By Sharon Atieno
Mercy Chepkonge, a resident of Makongeni area in Nairobi, has been married for almost twenty years. Within those twenty years, she has had to endure beatings after beatings from her husband every time he comes home from his drinking spree.
The violence has been meted on her severally until she lost track of counting and finding solutions of solving it. Relatives, friends and neighbours keep intervening but the situation has remained the same. This has become her reality.
With four children who need to be fed and taken to school, and no job, Chepkonge says she has nowhere else to go. “If I leave my marriage, what will become of my children? I do not have a job and can’t provide for their needs. Besides, I am already old, I can’t get married again,” she states.
She is not alone. Globally, one in three women face physical or sexual violence mostly, by an intimate partner, according to the United Nations (UN) Women. In 2019 alone, 243 million women and girls worldwide were abused by an intimate partner.
The situation is worse in crisis settings where more than 70% of women experience gender-based violence.
During this period of COVID-19 pandemic, the cases of gender-based violence have increased with a new report finding that nearly one in two women have been impacted by violence.
According to the report conducted in thirteen countries (Kenya, Thailand, Ukraine, Cameroon, Albania, Bangladesh, Colombia, Paraguay, Nigeria, Cote D’Ivoire, Morocco, Jordan, and Kyrgyzstan), the most common form is verbal abuse (50%), followed by sexual harassment (40%), physical abuse (36%), denial of basic needs (35%) and denial of means of communication (30%).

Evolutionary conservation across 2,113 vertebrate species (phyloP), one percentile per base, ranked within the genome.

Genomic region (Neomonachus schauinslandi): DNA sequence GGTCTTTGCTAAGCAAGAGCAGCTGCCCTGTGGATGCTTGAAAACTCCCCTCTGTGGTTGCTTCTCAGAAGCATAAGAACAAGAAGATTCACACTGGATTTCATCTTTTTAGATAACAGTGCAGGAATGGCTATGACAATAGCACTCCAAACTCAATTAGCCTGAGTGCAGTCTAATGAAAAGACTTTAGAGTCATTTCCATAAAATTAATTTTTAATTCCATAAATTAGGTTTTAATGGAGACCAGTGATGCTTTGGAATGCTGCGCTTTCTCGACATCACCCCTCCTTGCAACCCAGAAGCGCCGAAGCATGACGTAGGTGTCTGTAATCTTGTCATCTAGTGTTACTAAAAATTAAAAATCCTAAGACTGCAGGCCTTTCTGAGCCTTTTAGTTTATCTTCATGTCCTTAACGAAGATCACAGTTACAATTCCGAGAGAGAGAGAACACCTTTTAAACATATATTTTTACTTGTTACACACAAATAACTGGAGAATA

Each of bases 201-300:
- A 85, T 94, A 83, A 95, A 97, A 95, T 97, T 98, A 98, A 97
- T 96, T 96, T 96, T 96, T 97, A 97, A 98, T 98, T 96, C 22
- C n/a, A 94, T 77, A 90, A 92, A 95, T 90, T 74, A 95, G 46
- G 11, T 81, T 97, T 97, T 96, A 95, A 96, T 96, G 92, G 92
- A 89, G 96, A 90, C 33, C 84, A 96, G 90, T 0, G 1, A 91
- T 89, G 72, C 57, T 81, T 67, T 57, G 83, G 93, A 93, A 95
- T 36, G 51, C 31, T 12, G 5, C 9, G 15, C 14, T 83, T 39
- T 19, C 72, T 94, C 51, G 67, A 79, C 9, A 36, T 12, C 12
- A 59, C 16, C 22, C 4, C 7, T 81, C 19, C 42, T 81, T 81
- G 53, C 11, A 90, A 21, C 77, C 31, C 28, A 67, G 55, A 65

It is due to such reports that the sixteen days of activism against gender-based violence began to help prevent and eliminate violence against girls and women.
Launched by activists at the inaugural Women’s Global Leadership Institute in 1991, the campaign continues to be coordinated each year by the Center for Women’s Global Leadership.
The theme for this year’s campaign which runs from 25th November to 10th December is “Orange the World: End Violence Against Women Now!” Orange symbolizes a brighter future, free of violence.
Marking the beginning of the 2021 campaign, the Under-Secretary-General of the United Nations and Executive Director of UN Women, Sima Bahous welcomed new partners to join the campaign to end violence not only during the 16 days of activism but every day.
She noted that violence against women is a global crisis and women and girls in all neighbourhoods live in danger. Moreover, around the world, conflict, climate-related natural disasters, food insecurity and human rights violations are exacerbating violence against women.
Bahous added that violence against women often goes unreported, silenced by stigma, shame, fear of the perpetrators and fear of a justice system that does not work for women.
The COVID-19 pandemic, with all its isolation and distancing, she continued, has enabled unseen violence: a second, shadow pandemic of violence against women and girls, where they often found themselves in lockdown with their abusers.
“In recent years, much has been achieved to prevent and reduce violence against women and girls. The challenge now is to expand global efforts and make a difference in more lives,” she said.